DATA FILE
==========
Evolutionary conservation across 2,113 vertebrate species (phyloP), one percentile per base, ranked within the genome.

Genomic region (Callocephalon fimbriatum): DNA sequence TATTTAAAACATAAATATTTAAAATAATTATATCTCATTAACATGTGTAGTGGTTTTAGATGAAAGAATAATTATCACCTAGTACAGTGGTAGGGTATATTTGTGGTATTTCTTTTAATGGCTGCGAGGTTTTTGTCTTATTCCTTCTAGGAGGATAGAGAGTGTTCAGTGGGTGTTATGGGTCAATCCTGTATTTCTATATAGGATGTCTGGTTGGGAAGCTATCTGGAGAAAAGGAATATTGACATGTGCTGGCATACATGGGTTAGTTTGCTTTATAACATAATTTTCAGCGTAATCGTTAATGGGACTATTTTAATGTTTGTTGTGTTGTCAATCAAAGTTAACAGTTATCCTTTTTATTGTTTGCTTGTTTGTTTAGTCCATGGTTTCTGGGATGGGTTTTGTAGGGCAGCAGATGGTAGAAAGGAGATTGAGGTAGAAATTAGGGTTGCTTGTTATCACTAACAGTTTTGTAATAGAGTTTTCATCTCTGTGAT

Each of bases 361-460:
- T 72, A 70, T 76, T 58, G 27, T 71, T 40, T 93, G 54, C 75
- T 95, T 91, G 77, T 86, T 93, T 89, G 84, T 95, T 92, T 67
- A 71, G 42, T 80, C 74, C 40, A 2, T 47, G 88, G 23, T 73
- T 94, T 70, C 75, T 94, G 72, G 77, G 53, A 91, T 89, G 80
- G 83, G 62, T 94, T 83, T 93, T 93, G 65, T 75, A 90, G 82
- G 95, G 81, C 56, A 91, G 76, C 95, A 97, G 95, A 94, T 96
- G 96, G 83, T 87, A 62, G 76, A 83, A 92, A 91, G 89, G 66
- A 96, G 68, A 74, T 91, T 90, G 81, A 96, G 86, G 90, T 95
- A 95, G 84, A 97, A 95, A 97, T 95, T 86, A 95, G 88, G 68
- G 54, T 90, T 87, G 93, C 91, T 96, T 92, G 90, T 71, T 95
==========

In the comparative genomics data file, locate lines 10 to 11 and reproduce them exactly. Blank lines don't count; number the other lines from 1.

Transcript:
- G 96, G 83, T 87, A 62, G 76, A 83, A 92, A 91, G 89, G 66
- A 96, G 68, A 74, T 91, T 90, G 81, A 96, G 86, G 90, T 95